3 tablespoons unsalted butter , cut into 3 pieces
6 large yellow onions (about 4 pounds), halved and cut pole to pole into 1/4-inch-thick slices
Table salt
2 cups water , plus extra for deglazing
1/2 cup dry sherry
4 cups low-sodium chicken broth
2 cups beef broth
6 sprigs fresh thyme , tied with kitchen twine
1 bay leaf
Ground black pepper
1 small baguette , cut into 1/2-inch slices
8 ounces shredded Gruyère cheese (about 2 1/2 cups)

1. For the soup: Adjust oven rack to lower-middle position and heat oven to 400 degrees. Generously spray inside of heavy-bottomed large (at least 7-quart) Dutch oven with nonstick cooking spray. Place butter in pot and add onions and 1 teaspoon salt. Cook, covered, 1 hour (onions will be moist and slightly reduced in volume). Remove pot from oven and stir onions, scraping bottom and sides of pot. Return pot to oven with lid slightly ajar and continue to cook until onions are very soft and golden brown, 1 1/2 to 1 3/4 hours longer, stirring onions and scraping bottom and sides of pot after 1 hour.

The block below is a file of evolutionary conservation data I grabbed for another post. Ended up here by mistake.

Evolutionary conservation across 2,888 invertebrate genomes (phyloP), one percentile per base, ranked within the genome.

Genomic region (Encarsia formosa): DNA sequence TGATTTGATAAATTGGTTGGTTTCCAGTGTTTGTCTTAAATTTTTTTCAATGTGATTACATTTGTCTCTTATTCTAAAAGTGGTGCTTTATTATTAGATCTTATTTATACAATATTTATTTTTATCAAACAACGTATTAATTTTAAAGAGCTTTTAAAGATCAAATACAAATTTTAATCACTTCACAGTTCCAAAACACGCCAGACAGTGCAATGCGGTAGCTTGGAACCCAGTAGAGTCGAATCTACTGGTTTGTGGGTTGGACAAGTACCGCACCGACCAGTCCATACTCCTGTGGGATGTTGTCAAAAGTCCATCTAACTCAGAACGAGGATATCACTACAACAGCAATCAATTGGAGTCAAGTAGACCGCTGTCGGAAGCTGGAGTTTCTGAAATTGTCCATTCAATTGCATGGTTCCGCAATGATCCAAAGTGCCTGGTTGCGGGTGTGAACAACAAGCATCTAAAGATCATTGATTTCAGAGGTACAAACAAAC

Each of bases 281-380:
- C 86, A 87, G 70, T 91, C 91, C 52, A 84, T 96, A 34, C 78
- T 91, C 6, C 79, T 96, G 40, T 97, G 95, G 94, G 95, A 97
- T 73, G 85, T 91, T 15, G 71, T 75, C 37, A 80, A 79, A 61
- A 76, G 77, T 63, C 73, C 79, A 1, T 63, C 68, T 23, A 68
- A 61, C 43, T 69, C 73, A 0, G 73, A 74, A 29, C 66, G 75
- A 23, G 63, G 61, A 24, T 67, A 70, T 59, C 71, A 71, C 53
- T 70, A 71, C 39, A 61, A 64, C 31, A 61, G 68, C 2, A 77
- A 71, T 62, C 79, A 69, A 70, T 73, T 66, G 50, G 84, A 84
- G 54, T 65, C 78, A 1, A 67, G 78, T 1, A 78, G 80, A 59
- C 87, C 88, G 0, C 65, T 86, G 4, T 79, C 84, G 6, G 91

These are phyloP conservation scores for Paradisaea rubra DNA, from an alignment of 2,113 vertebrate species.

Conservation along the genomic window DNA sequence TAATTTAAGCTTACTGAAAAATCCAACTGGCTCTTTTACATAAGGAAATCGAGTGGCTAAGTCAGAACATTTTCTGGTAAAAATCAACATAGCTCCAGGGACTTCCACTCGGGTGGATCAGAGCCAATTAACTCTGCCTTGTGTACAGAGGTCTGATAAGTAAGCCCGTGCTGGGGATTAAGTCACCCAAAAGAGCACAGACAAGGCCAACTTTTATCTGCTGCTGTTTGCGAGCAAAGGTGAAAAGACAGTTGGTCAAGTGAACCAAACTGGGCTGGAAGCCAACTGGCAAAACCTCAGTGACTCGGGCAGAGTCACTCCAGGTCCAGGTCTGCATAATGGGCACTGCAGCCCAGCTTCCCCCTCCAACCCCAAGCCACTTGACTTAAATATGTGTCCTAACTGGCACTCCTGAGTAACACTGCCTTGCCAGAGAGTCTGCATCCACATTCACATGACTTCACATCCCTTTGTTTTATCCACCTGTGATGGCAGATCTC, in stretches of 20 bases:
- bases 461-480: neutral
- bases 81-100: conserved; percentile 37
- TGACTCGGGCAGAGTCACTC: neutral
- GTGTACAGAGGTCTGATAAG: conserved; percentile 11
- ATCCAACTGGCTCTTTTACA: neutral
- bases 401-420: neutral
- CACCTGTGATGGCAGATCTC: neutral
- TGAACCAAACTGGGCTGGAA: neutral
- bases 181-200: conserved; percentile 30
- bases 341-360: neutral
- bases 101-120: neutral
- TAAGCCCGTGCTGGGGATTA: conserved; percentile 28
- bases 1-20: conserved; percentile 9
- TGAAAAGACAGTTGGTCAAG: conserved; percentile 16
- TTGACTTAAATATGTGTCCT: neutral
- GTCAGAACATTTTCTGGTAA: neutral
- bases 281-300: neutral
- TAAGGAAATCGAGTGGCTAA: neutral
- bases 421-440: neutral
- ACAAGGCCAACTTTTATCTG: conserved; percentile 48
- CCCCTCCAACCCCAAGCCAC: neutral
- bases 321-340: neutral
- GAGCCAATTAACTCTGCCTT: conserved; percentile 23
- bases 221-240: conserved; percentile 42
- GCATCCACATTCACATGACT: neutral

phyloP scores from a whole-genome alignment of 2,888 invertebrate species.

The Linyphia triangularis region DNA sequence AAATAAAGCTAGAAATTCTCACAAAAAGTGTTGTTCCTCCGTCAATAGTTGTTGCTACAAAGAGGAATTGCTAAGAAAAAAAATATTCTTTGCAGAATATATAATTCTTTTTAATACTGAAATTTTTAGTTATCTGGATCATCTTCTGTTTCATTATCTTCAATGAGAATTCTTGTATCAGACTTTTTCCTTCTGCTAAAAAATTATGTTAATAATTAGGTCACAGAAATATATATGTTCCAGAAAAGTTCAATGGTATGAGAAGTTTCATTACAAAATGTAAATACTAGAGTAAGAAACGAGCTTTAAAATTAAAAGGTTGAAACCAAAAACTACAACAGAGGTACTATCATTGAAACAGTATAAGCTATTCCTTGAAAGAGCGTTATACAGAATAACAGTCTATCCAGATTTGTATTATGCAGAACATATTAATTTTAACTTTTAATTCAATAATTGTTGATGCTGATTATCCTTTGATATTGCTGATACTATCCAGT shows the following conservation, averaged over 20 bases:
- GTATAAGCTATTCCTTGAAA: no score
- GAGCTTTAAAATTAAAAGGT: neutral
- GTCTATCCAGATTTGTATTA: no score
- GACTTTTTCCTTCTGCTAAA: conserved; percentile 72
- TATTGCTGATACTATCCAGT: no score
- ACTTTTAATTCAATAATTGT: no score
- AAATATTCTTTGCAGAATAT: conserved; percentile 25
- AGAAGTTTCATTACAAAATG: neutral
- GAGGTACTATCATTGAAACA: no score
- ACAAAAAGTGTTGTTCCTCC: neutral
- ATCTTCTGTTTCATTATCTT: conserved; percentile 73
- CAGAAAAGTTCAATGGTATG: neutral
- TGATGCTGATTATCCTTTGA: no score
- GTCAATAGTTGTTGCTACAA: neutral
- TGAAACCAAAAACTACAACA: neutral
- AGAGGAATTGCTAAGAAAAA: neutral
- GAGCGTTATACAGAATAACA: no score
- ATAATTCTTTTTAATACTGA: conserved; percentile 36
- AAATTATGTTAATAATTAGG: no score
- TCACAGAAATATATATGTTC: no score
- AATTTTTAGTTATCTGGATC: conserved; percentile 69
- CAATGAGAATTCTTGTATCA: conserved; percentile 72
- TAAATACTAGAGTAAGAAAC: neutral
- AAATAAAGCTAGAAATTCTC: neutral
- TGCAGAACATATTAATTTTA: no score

2. Carefully remove pot from oven and place over medium-high heat. Using oven mitts to handle pot, cook onions, stirring frequently and scraping bottom and sides of pot, until liquid evaporates and onions brown, 15 to 20 minutes, reducing heat to medium if onions are browning too quickly. Continue to cook, stirring frequently, until pot bottom is coated with dark crust, 6 to 8 minutes, adjusting heat as necessary. (Scrape any fond that collects on spoon back into onions.) Stir in 1/4 cup water, scraping pot bottom to loosen crust, and cook until water evaporates and pot bottom has formed another dark crust, 6 to 8 minutes. Repeat process of deglazing 2 or 3 more times, until onions are very dark brown. Stir in sherry and cook, stirring frequently, until sherry evaporates, about 5 minutes.